Stirling spinners peddle a healthy message

Published on LEUT Andrew Ragless (author), ABIS Steven Thomson (photographer)

Location(s): Rockingham

Topic(s): Ocsober

HMAS Stirling ships company participate in a spin-a-thon in the HMAS Stirling gymnasium.

(L-R) Able Seaman Communication and Information Systems Spencer Doyle, Commanding Officer HMAS Stirling, Captain Brian Delamont, RAN, Leading Seaman Physical Training Instructor (LSPTI) Jacob Machen, and LSPTI Tamara Prins.   (photo: ABIS Steven Thomson)
HMAS Stirling ships company participate in a spin-a-thon in the HMAS Stirling gymnasium. (L-R) Able Seaman Communication and Information Systems Spencer Doyle, Commanding Officer HMAS Stirling, Captain Brian Delamont, RAN, Leading Seaman Physical Training Instructor (LSPTI) Jacob Machen, and LSPTI Tamara Prins.

Navy members have continued their support of Life Education Australia's 'Ocsober' campaign this year, through a number of activities helping raise funds and awareness of healthy life choices.
 
Cycling at more than 32 kilometres per hour, members from Fleet Support Unit – West have emerged victorious in the annual HMAS Stirling spin-a-thon.
 
For a period of 24 hours, the nine member team out-pedalled their rivals to achieve a total distance of 788.7 kilometres, at the Western Australian Navy base.
 
The spin-a-thon also kick-started Stirling’s Ocsober fundraising and Warrant Officer Electronics Technician Tony Hyde said the event featured some friendly competition.
 
“We had the advantage of having some enthusiastic cyclists in our team, many of whom compete for their local cycling clubs,” he said.
 
“But more important than winning, the event was about raising awareness for healthy lifestyle choices.”
 
Ocsober is Life Education’s annual fundraising campaign, designed to raise awareness in the general community, and in particular children, of the impacts of alcohol abuse.
 
Life Education’s programs empower children to make the right choices for a safe life, free from the harmful effects of drugs and alcohol.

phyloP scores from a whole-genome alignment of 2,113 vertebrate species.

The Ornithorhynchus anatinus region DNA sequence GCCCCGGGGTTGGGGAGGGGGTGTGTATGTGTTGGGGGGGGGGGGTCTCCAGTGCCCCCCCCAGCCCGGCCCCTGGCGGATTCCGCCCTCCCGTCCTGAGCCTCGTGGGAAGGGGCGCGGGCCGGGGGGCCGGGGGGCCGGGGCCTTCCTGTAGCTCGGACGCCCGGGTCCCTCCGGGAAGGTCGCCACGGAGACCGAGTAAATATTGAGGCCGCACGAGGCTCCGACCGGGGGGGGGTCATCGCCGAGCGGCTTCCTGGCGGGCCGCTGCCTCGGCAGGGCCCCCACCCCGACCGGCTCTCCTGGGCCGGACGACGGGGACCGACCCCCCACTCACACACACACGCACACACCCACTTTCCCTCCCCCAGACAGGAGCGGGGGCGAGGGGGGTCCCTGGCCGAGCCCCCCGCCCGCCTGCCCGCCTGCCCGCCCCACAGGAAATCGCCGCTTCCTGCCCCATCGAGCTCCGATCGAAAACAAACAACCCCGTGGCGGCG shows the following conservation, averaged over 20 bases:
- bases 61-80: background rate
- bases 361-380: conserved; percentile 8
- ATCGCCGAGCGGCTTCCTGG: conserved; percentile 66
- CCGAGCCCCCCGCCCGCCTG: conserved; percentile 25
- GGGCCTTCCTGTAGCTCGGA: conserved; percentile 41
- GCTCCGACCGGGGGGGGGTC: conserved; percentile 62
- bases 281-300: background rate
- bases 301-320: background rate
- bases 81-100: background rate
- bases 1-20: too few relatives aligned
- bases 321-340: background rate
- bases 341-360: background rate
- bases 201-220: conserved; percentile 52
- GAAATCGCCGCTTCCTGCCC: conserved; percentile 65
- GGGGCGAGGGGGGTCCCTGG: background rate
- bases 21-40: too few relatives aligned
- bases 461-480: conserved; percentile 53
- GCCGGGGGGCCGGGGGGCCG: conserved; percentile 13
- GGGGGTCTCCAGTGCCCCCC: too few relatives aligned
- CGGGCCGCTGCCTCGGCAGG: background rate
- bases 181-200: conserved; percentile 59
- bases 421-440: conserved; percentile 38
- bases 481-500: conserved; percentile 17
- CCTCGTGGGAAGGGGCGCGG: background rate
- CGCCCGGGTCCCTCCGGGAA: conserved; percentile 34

Warrant Officer Hyde said the values behind the Ocsober campaign were pertinent to Navy members.
 
“Many of us have families of our own and we strive to be good role models for our children,” he said.
 
“But the principles behind Life Education are similar to Navy’s own values and behaviours."
 
“We strive to have mental and physical fitness and the moral courage to do the right thing."
 
“Part of that is understanding the factors that can affect our resilience such as alcohol.”
 
Team member Lieutenant Ryan Aberle said the enthusiastic participation was a testament to the work of the Stirling Physical Training Instructors.

“They do an excellent job organising sports events with the aim to promote physical and mental wellbeing while participating in teams,” he said.
 
“We have consistently supported this event because it requires commitment from the whole team working to a common goal.”
 
Overall six teams competed, representing hospitality and medical staff, frigate HMAS Toowoomba, training and gym staff, the Stirling Command team and the technical crew from Fleet Support Unit-West.
 
Excessive alcohol consumption is responsible for 5,554 deaths and 157,132 hospitalisations in Australia each year.
 
More than one million children are impacted by the drinking of others and alcohol abuse is an element of nearly half of all child protection cases in Australia.